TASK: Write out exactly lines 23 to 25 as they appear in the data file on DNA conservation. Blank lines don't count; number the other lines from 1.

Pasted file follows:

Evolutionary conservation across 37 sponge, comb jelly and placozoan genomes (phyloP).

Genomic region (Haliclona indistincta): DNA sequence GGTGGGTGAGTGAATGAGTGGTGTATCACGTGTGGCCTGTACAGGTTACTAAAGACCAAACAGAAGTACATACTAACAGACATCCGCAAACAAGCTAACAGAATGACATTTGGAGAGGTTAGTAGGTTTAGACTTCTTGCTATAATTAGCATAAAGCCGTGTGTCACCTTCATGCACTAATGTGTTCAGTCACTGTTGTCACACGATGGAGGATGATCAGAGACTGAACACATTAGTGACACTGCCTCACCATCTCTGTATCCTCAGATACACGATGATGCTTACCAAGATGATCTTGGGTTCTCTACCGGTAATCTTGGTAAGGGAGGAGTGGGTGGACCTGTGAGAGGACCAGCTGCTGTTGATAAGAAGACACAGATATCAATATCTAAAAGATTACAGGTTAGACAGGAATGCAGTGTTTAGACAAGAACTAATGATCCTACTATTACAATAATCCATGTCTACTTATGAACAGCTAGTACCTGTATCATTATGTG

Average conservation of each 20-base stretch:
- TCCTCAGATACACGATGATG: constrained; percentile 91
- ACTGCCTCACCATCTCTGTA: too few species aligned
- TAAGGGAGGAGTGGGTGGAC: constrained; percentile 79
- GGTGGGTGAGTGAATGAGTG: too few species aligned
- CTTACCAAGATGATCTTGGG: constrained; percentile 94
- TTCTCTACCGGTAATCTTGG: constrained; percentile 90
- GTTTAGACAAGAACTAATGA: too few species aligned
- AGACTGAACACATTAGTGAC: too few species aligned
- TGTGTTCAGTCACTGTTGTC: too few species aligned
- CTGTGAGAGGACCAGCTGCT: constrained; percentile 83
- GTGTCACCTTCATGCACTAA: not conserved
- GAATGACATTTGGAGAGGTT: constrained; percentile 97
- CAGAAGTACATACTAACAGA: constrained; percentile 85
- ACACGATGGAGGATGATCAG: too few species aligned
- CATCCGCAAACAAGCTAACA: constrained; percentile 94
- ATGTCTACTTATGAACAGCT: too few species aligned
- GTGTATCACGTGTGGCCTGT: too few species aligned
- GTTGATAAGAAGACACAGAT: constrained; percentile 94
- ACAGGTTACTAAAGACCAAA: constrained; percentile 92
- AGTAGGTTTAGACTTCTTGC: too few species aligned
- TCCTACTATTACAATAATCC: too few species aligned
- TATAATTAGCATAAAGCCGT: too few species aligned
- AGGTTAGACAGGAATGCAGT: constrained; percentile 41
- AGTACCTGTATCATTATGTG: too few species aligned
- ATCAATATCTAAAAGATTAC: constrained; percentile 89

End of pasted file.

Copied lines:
- AGTAGGTTTAGACTTCTTGC: too few species aligned
- TCCTACTATTACAATAATCC: too few species aligned
- TATAATTAGCATAAAGCCGT: too few species aligned